This will depend on whether you are buying directly from a supplier or from a middle man as the latter can slash a day or two off the shelf life of fresh chips. With PG Chips, its chips are delivered the day after they are produced, so a shelf life of six days is recommended if refrigerated correctly, but this can vary as Paul explains: “When we move to the new crop, I tend to cut the shelf life by about a day or two to four to five days as there can be a lot more water content in the potatoes and, therefore, more water sitting in the bag.”
While you won’t need a potato prep area, you will need more chilled storage, although you might be surprised by how many packs you can fit in a fridge, especially if your supplier vacuum packs them into tight blocks which stack more efficiently. If this is the case, a typical 600 litre stainless steel fridge should fit between 25 and 30 bags of pre-prepared chips.
Many friers assume that if they are using 20 sacks of potatoes, then they are going to need in the region of 40 bags of fresh chips, but what they don’t realise is that often the potatoes are being over rumbled so the yield from a 25kg bag can depend on who they give the job to. Whereas with a 10 kilo bag of fresh chips, you’re getting 10 kilos of chips, so a shop getting through 20 sacks of potatoes is more than likely to need around 30 bags of chips.
Generally speaking, prepared chips should be ready to use straight from the bag, with no drying or rinsing required. If you find you are needing to do either of these, go back to your supplier and ask the question “why?” as it defeats the object of using a ready prepared product if you’re giving yourself an added job to do. And it’s never recommended to tip a bag directly into a pan because if you slip, the plastic bag could easily end up in the pan and you’ve lost a whole pan of oil. Instead, either empty chips into your frying baskets or, if you prefer, into a chip barrel and leave for a few minutes before frying.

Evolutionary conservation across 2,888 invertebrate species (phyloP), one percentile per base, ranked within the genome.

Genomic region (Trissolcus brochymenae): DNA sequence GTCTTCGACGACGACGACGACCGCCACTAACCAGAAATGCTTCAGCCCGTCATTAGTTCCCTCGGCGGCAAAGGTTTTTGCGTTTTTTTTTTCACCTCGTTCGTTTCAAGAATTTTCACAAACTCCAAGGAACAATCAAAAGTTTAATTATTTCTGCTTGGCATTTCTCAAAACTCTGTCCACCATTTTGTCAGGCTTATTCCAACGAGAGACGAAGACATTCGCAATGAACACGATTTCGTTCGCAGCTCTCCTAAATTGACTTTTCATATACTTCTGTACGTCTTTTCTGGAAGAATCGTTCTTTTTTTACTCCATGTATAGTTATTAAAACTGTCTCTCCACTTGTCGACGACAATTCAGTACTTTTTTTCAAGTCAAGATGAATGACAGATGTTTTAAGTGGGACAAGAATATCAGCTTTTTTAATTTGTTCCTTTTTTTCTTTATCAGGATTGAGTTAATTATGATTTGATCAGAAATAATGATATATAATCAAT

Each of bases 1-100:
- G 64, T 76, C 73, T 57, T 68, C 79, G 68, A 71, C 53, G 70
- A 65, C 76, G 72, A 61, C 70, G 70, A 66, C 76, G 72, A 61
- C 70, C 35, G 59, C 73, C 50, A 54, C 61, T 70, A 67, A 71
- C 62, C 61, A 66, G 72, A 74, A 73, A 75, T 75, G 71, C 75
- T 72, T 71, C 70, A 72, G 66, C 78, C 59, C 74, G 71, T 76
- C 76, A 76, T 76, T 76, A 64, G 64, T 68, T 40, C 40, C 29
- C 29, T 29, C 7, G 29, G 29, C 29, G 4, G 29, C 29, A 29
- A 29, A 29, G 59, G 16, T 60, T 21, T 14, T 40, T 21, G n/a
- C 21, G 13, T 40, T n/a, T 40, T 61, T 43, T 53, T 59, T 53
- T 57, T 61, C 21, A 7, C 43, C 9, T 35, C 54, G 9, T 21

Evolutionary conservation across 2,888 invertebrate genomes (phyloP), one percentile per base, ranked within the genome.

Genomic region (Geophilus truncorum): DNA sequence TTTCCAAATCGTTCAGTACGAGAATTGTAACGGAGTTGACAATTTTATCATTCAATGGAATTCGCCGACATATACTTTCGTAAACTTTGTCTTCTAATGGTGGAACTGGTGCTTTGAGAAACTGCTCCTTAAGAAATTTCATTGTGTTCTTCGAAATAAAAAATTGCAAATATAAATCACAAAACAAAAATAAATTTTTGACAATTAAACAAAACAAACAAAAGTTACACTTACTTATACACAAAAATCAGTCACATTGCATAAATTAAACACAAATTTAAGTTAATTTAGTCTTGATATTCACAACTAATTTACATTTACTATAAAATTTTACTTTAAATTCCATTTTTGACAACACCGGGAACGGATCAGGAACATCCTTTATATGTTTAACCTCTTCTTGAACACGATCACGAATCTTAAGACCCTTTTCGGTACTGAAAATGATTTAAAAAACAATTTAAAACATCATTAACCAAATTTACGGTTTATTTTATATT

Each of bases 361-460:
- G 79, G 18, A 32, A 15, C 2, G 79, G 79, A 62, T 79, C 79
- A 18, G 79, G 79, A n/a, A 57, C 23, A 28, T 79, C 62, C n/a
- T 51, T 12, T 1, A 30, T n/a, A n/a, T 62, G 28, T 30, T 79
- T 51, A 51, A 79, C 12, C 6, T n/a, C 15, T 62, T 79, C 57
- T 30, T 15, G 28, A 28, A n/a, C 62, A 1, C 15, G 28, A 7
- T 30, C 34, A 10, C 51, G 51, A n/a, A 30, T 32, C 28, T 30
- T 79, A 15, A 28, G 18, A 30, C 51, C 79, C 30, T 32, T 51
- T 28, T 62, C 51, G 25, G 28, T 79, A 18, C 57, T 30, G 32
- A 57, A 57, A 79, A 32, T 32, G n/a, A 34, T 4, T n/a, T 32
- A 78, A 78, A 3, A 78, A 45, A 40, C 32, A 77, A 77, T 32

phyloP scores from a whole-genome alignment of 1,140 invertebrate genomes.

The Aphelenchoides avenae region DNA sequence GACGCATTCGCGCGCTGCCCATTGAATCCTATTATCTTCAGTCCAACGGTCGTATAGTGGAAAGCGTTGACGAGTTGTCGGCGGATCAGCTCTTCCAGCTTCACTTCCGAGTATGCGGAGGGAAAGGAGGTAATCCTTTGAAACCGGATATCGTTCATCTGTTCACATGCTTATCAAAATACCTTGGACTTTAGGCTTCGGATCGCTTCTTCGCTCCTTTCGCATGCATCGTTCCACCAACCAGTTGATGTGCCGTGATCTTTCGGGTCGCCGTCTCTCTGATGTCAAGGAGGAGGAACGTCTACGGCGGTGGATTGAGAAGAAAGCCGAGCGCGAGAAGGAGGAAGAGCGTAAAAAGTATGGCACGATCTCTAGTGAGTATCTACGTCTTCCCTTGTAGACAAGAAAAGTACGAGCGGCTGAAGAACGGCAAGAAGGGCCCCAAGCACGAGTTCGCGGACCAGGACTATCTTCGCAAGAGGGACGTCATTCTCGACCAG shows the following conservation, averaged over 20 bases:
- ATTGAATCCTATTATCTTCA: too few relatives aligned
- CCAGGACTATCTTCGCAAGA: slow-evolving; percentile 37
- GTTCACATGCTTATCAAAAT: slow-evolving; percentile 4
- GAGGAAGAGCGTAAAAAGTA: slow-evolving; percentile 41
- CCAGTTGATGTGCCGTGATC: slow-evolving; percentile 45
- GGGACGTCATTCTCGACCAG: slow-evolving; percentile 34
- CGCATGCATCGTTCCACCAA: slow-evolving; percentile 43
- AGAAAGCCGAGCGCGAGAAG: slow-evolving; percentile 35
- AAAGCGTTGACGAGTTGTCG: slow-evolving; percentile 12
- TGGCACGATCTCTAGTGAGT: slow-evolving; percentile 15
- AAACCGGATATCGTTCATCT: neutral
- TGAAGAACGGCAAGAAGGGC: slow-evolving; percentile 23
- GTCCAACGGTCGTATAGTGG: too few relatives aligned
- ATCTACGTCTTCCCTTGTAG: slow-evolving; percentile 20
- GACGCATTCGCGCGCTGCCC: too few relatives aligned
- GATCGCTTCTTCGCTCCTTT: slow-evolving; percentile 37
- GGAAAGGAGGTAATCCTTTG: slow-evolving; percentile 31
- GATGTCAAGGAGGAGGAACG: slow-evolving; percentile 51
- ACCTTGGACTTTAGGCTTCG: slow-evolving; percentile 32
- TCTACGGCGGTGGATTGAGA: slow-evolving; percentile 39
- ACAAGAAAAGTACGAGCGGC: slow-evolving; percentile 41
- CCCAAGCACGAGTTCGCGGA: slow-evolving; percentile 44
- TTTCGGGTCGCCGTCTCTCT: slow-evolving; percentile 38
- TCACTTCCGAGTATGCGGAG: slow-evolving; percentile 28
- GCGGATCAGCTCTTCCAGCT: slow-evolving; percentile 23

With no prep room or equipment to check, it’s literally a big tick through that whole section straight away when the EHO walks in. What’s more, as Malcolm Wood, director at Ivan Wood & Sons, explains, using fresh chips means you don’t need to concern yourself with new waste legislation. “It is now against the law for shops to pour micro-peel and starch down the drain and it comes with a £10,000 fine for any shops that do. By using fresh chips, shops are obviously avoiding this issue from the start.”
Regular and consistent supply
Use a supplier with a good track record and do your homework just as you would if you were buying potatoes by the bag - ask where the potatoes are grown and if they are from the same store in order to guarantee a consistent product. Ensure that deliveries are frequent, every two or three days, and that your supplier can react quickly should a problem arise, as David Linton explains: “We fry test our chips before they go out because while a maris piper can be fine on one day, the next it might not be. However, it’s important to remember that potatoes are a living, breathing product, so there can still be the odd problem.
“A lot of friers think they will lose control with prepared chips, but I would say that’s not the case, not if they do their homework, not if they check out their supplier, and I would certainly argue that our controls are better than most chippies.”